Not long after I published Post 61, John called me from Durban, where they’d diverted when Andrew developed suspected appendicitis. As well as Andrew, crew member Thomas left Unicef as he’d fallen earlier in the Leg and damaged some teeth. CV31 stayed in port long enough for the two of them to be medevac’d by the NSRI (equivalent to the UK’s RNLI), the crew to have showers and for the boat to be refuelled and re-victualled. They were back on the water within about three hours. They should get back to where they “stopped” and then their race time starts again, but I think in view of the time lost they are just racing to get to Fremantle. Depending upon the winds, I guess that will take another two to three days and that they’ll be about a week late. I’ve not changed my flights as George will be there and I have pals in Perth. We’ll all be getting as much victualling etc ready as we can for the three late boats, Unicef, Punta del Este and Visit Sanya. These latter two set off on Thursday 28th with a race start for them on Friday 29th. Here’s the path to Fremantle with all in sight (just).

Sanya and Punta far left, Unicef under “art”, Qingdao just in front

There’s possibly a bit more excitement on Friday, as Zhuhai discovered that their planned route takes them through an area where the US Navy will be doing some rocket missile practice, whatever that means. I’ve not had the chance to read today’s Skipper reports to see if Zhuhai still exists. Let’s hope they don’t use our yachts as target practice!

On a more personal note, I had another family phone call, one of John’s grand-daughters auditioned for a film and got through. I’ll tell you more about it when shooting starts. So it’s not just OBB who are stars! Talking of stars, you should remember that I took out a sleeping bag for one of the Unicef crew. She sent me a bouquet of flowers as thanks:

Thanks from Sophie

Enough about everyone else. Since I returned to London, in addition to being glued to the Clipper website with all the shenanigans going on, I’ve had a busy time. The first thing I did was reduce my resemblance to Boris Johnson’s unruly mop of hair. Then John’s brother and wife came over for the weekend so we celebrated whatever needs celebrating.

Me, Claire and Alan

On Friday night we went to About Thyme, a local restaurant which would have been even more local if we’d not walked past it first time! A couple more pals came over on Saturday and we had a late afternoon tea starting at seven, as you do. Then Monday night I went out for supper with yet more friends and had my first experience of using Uber. The day it was announced their licence has not been renewed in London. Better late than never?

Wednesday evening Rene and I went to the National Osteoporosis Society Gala Dinner with a fashion show by Julian Macdonald. Here we are enjoying the evening.

Rene and me

It was held at Banqueting House in Whitehall, so I experienced another travel first when we caught the bus there. Easy! Not so easy the next morning when we caught the bus back to Rene’s place and caught the right bus but going in the wrong direction. One stop on we got off and walked back to where we’d started.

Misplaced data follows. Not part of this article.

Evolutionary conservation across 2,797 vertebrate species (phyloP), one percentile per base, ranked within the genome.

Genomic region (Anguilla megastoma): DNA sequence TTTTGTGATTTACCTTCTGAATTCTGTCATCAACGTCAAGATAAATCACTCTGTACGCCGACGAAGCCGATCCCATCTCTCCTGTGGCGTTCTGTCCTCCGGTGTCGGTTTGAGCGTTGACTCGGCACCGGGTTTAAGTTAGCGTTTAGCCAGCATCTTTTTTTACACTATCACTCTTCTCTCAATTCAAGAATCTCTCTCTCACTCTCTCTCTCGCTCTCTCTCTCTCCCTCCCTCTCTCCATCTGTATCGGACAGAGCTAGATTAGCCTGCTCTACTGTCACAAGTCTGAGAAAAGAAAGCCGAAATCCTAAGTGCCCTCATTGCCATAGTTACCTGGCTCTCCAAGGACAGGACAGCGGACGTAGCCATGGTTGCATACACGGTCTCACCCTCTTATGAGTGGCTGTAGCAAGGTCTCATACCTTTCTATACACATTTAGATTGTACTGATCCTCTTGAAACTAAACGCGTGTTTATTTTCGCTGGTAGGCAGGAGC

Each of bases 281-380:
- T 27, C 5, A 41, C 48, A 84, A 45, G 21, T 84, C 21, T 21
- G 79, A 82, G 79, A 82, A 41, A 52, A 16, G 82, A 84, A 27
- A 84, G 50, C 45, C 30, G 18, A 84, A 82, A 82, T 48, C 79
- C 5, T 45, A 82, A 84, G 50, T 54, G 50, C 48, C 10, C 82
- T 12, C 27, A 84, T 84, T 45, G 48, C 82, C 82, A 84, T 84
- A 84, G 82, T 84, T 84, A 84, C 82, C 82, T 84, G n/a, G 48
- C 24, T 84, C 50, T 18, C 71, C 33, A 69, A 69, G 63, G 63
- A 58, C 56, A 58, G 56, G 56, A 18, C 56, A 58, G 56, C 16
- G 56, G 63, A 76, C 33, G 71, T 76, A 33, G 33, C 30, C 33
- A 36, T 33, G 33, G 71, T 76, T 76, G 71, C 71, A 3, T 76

A bit of history here, Banqueting House was where Charles I was beheaded in 1649. While he was still on the throne he commissioned Rubens to paint the ceiling which is magnificent. This is not the best picture of it you’ll ever see but you’ll get the picture (sorry!).

Rubens’ ceiling, Banqueting House

I thought that there had been a Christmas tree installed outside Tate Britain as there were a lot of bright lights. I walked down to have a gander and was rather thrown by the fact that it is an art installation of what initially looks like toilet paper. On closer inspection it is cut-out material. I have to confess I think it looks better from a distance.

Tate Britain

On Friday I went to the Royal Academy in Piccadilly with Val to see “Eco-visionaries”, to “Discover how architects, artists and designers are responding today to some of the most urgent ecological issues of our times”. It was interesting but I’m not sure I discovered much. I missed the message of what to do to help avoid future problems and took home the message that jellyfish are going to take over the world. Maybe I should go again and concentrate harder. After that Val and I went to Fortnum and Masons to have a snack. I can recommend it, you get a tiny ice-cream with your coffee!

Val and coffee

As we were sitting there we heard a commotion outside and saw a dozen or more police vehicles and ambulances trying to get down Piccadilly. It was only later that we found out there’d been another London Bridge attack with two victims dead and one critical in hospital. I can’t let the terrorists rule our lives and stop there, on such a sad note, so I’ll show you the bracelet I’ve been building.